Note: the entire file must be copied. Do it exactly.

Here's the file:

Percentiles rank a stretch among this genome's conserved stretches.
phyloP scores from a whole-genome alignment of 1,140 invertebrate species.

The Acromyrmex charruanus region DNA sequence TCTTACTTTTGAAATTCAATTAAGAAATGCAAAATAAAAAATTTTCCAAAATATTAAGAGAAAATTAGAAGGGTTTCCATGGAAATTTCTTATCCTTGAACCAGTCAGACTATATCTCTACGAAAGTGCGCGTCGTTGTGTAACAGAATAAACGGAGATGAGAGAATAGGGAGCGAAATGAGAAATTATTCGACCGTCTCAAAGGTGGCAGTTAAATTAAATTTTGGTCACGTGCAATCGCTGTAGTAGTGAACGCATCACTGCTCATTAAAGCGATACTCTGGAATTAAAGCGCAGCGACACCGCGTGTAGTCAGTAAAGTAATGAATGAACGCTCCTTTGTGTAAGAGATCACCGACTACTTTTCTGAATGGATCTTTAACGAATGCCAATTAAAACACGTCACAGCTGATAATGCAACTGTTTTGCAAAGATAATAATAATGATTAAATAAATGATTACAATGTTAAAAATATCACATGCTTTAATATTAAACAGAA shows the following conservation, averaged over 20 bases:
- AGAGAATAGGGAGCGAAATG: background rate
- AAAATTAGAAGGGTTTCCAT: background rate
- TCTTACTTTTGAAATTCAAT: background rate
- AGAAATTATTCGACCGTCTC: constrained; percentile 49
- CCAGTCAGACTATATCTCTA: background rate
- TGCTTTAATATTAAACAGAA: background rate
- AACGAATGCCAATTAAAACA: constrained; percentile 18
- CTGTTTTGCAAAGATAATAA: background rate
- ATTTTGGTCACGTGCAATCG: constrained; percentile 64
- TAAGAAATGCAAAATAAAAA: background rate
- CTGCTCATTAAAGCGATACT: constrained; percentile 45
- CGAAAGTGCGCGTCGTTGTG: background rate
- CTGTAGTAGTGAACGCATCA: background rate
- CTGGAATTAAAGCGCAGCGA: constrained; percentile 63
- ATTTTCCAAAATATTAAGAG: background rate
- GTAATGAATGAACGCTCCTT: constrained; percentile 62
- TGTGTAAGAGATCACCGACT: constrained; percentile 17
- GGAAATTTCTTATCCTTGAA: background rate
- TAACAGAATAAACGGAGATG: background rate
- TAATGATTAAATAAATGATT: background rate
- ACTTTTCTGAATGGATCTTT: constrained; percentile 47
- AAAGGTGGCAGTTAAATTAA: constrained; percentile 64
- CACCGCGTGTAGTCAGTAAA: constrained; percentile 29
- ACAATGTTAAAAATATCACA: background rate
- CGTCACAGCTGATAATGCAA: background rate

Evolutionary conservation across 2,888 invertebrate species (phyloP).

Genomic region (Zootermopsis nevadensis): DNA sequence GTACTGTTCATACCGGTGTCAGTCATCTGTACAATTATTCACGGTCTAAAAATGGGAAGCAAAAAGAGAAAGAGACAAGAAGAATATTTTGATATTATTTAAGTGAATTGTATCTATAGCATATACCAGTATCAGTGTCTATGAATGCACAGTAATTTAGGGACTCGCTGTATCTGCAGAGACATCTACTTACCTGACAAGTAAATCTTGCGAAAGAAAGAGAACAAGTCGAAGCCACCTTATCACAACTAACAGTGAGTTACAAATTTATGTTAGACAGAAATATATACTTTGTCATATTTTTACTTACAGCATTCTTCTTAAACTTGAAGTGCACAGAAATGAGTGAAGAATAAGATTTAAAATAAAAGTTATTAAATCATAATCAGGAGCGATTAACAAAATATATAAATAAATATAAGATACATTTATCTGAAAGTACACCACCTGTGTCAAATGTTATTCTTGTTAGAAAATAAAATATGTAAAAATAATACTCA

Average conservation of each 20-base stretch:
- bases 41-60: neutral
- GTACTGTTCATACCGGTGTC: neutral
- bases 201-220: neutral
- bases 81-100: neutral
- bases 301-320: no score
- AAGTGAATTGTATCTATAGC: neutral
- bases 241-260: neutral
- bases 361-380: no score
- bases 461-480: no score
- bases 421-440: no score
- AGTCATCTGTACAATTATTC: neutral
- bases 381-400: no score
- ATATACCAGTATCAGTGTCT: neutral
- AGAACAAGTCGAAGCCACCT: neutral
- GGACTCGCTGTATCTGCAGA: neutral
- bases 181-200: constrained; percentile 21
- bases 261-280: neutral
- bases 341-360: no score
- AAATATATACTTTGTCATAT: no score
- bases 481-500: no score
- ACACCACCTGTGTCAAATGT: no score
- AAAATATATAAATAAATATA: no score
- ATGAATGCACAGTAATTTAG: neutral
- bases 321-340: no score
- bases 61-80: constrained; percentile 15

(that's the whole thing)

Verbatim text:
Percentiles rank a stretch among this genome's conserved stretches.
phyloP scores from a whole-genome alignment of 1,140 invertebrate species.

The Acromyrmex charruanus region DNA sequence TCTTACTTTTGAAATTCAATTAAGAAATGCAAAATAAAAAATTTTCCAAAATATTAAGAGAAAATTAGAAGGGTTTCCATGGAAATTTCTTATCCTTGAACCAGTCAGACTATATCTCTACGAAAGTGCGCGTCGTTGTGTAACAGAATAAACGGAGATGAGAGAATAGGGAGCGAAATGAGAAATTATTCGACCGTCTCAAAGGTGGCAGTTAAATTAAATTTTGGTCACGTGCAATCGCTGTAGTAGTGAACGCATCACTGCTCATTAAAGCGATACTCTGGAATTAAAGCGCAGCGACACCGCGTGTAGTCAGTAAAGTAATGAATGAACGCTCCTTTGTGTAAGAGATCACCGACTACTTTTCTGAATGGATCTTTAACGAATGCCAATTAAAACACGTCACAGCTGATAATGCAACTGTTTTGCAAAGATAATAATAATGATTAAATAAATGATTACAATGTTAAAAATATCACATGCTTTAATATTAAACAGAA shows the following conservation, averaged over 20 bases:
- AGAGAATAGGGAGCGAAATG: background rate
- AAAATTAGAAGGGTTTCCAT: background rate
- TCTTACTTTTGAAATTCAAT: background rate
- AGAAATTATTCGACCGTCTC: constrained; percentile 49
- CCAGTCAGACTATATCTCTA: background rate
- TGCTTTAATATTAAACAGAA: background rate
- AACGAATGCCAATTAAAACA: constrained; percentile 18
- CTGTTTTGCAAAGATAATAA: background rate
- ATTTTGGTCACGTGCAATCG: constrained; percentile 64
- TAAGAAATGCAAAATAAAAA: background rate
- CTGCTCATTAAAGCGATACT: constrained; percentile 45
- CGAAAGTGCGCGTCGTTGTG: background rate
- CTGTAGTAGTGAACGCATCA: background rate
- CTGGAATTAAAGCGCAGCGA: constrained; percentile 63
- ATTTTCCAAAATATTAAGAG: background rate
- GTAATGAATGAACGCTCCTT: constrained; percentile 62
- TGTGTAAGAGATCACCGACT: constrained; percentile 17
- GGAAATTTCTTATCCTTGAA: background rate
- TAACAGAATAAACGGAGATG: background rate
- TAATGATTAAATAAATGATT: background rate
- ACTTTTCTGAATGGATCTTT: constrained; percentile 47
- AAAGGTGGCAGTTAAATTAA: constrained; percentile 64
- CACCGCGTGTAGTCAGTAAA: constrained; percentile 29
- ACAATGTTAAAAATATCACA: background rate
- CGTCACAGCTGATAATGCAA: background rate

Evolutionary conservation across 2,888 invertebrate species (phyloP).

Genomic region (Zootermopsis nevadensis): DNA sequence GTACTGTTCATACCGGTGTCAGTCATCTGTACAATTATTCACGGTCTAAAAATGGGAAGCAAAAAGAGAAAGAGACAAGAAGAATATTTTGATATTATTTAAGTGAATTGTATCTATAGCATATACCAGTATCAGTGTCTATGAATGCACAGTAATTTAGGGACTCGCTGTATCTGCAGAGACATCTACTTACCTGACAAGTAAATCTTGCGAAAGAAAGAGAACAAGTCGAAGCCACCTTATCACAACTAACAGTGAGTTACAAATTTATGTTAGACAGAAATATATACTTTGTCATATTTTTACTTACAGCATTCTTCTTAAACTTGAAGTGCACAGAAATGAGTGAAGAATAAGATTTAAAATAAAAGTTATTAAATCATAATCAGGAGCGATTAACAAAATATATAAATAAATATAAGATACATTTATCTGAAAGTACACCACCTGTGTCAAATGTTATTCTTGTTAGAAAATAAAATATGTAAAAATAATACTCA

Average conservation of each 20-base stretch:
- bases 41-60: neutral
- GTACTGTTCATACCGGTGTC: neutral
- bases 201-220: neutral
- bases 81-100: neutral
- bases 301-320: no score
- AAGTGAATTGTATCTATAGC: neutral
- bases 241-260: neutral
- bases 361-380: no score
- bases 461-480: no score
- bases 421-440: no score
- AGTCATCTGTACAATTATTC: neutral
- bases 381-400: no score
- ATATACCAGTATCAGTGTCT: neutral
- AGAACAAGTCGAAGCCACCT: neutral
- GGACTCGCTGTATCTGCAGA: neutral
- bases 181-200: constrained; percentile 21
- bases 261-280: neutral
- bases 341-360: no score
- AAATATATACTTTGTCATAT: no score
- bases 481-500: no score
- ACACCACCTGTGTCAAATGT: no score
- AAAATATATAAATAAATATA: no score
- ATGAATGCACAGTAATTTAG: neutral
- bases 321-340: no score
- bases 61-80: constrained; percentile 15